Researchers from the University of East Anglia have helped to carry out the first comprehensive survey of viruses found within different types of cancer. An international team systematically investigated the DNA found within more than 2,600 tumour samples from patients with 38 different types of cancer. They discovered traces of viruses in 13 per cent
Researchers from the University of East Anglia have helped to carry out the first comprehensive survey of viruses found within different types of cancer.
An international team systematically investigated the DNA found within more than 2,600 tumour samples from patients with 38 different types of cancer.
They discovered traces of viruses in 13 per cent of the samples studied, and also further identified some of the mechanisms that viruses use to trigger carcinogenic mutations.
The findings come after UEA scientists pioneered a new way of finding the bacteria and viruses associated with cancer.
Dr Daniel Brewer, from UEA’s Norwich Medical School and a Visiting Worker at the Earlham Institute (EI), said: “We already knew of some strong associations between infections and cancer. For example, the presence of Helicobacter pylori in the digestive tract can lead to stomach ulcers and is associated with stomach cancer.
“Meanwhile some types of the HPV virus can cause cervical cancer.
“Human tissue is increasingly being whole genome sequenced as we transition into an era of genomic medicine.
“When tumour samples are whole genome sequenced, DNA from any pathogens present are also sequenced, making it possible to detect and quantify viruses.
“This has given us a fantastic opportunity to collect data to find new associations between viruses and different types of cancer.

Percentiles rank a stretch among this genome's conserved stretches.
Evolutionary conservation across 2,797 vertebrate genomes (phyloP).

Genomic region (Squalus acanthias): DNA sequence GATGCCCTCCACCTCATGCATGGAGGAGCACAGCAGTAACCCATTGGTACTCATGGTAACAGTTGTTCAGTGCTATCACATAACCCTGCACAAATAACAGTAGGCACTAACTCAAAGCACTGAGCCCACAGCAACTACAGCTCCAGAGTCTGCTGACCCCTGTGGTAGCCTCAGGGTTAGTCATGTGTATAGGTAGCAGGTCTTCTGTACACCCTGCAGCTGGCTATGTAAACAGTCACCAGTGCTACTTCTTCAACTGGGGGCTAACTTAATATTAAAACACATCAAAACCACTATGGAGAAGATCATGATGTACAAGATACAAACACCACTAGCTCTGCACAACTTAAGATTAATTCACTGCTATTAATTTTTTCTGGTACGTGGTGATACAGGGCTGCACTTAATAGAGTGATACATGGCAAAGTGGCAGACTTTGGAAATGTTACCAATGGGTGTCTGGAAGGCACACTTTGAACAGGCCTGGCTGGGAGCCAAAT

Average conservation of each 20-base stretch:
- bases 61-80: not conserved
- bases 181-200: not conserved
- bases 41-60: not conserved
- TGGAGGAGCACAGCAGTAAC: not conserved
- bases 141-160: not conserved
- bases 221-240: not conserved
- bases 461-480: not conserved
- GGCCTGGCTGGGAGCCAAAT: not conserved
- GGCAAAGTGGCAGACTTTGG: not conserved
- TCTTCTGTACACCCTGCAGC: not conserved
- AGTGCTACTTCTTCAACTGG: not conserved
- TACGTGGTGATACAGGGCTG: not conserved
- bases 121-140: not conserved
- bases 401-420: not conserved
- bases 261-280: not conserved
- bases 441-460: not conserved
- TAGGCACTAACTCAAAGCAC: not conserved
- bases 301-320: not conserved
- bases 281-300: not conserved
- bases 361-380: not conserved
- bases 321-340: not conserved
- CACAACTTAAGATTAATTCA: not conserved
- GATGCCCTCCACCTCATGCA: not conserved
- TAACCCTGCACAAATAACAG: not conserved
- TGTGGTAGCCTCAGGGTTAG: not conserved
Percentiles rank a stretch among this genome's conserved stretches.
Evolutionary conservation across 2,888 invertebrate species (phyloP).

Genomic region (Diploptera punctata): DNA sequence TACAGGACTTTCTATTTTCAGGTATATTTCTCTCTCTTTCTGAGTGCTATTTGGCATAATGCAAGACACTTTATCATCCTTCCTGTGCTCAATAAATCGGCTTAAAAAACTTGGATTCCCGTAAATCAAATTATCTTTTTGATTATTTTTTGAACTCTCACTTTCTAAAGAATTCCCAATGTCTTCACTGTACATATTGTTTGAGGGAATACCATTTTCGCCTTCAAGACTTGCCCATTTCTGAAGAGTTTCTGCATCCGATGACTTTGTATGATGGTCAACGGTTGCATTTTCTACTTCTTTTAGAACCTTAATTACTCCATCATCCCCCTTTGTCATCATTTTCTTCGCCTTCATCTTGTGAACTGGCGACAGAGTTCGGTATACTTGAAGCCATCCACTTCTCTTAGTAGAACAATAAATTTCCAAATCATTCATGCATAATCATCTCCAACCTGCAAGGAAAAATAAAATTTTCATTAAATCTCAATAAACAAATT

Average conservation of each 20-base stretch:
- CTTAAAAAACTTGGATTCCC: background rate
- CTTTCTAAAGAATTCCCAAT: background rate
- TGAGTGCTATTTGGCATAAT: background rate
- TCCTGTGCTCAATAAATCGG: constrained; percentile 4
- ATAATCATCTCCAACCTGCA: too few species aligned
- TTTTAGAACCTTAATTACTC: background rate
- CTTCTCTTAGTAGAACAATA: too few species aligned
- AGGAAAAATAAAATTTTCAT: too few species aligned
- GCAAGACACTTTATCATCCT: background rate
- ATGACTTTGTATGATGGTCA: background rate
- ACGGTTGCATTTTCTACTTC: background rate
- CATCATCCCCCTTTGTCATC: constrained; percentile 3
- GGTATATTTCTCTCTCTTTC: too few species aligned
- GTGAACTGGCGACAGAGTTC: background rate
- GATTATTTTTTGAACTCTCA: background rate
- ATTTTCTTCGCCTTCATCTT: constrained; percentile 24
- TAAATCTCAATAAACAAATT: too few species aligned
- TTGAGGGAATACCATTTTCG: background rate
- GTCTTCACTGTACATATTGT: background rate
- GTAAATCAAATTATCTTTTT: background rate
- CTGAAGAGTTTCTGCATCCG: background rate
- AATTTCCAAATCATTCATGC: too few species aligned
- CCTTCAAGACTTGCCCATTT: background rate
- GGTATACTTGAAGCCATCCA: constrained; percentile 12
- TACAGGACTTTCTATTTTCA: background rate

“This is the first time that a systematic study of the majority of cancer types for viruses has been made.
“It is important because finding new links between infection and cancer types has the potential to provide vaccines, such as the HPV vaccine, which could reduce the global impact of cancer.”
To date, 11 pathogens have been identified as cancer causing – including Helicobacter pylori, some types of the HPV virus, Hepatits B, Hepatits C and the Epstein-Barr Virus.
Throughout the world, a total of 640,000 cancers each year are caused by human papillomaviruses (HPV) alone, with a vaccine expected to prevent the vast majority of cervical cancers.
The new research provides an overview of which viruses play a role in which cancers.
The researchers also looked for viruses that have not previously been associated with carcinogenesis or even ones that were completely unknown.
Dr Marc Zapatka from DKFZ said: “The issue of which viruses are linked to cancer is highly relevant in medicine, because in virus-related cancers, real prevention is possible.
“If a carcinogenic virus is identified, there is a chance of avoiding infection with a vaccine to prevent cancer developing.”
The research was led by the German Cancer Research Center (DKFZ) and is part of the Pan-Cancer Analysis of Whole Genomes (PCAWG), a consortium of more than 1,300 researchers who have teamed up to establish which genetic mutations or patterns of DNA mutations play a role in several types of tumours. It is an initiative launched by the International Cancer Genome Consortium (ICGC).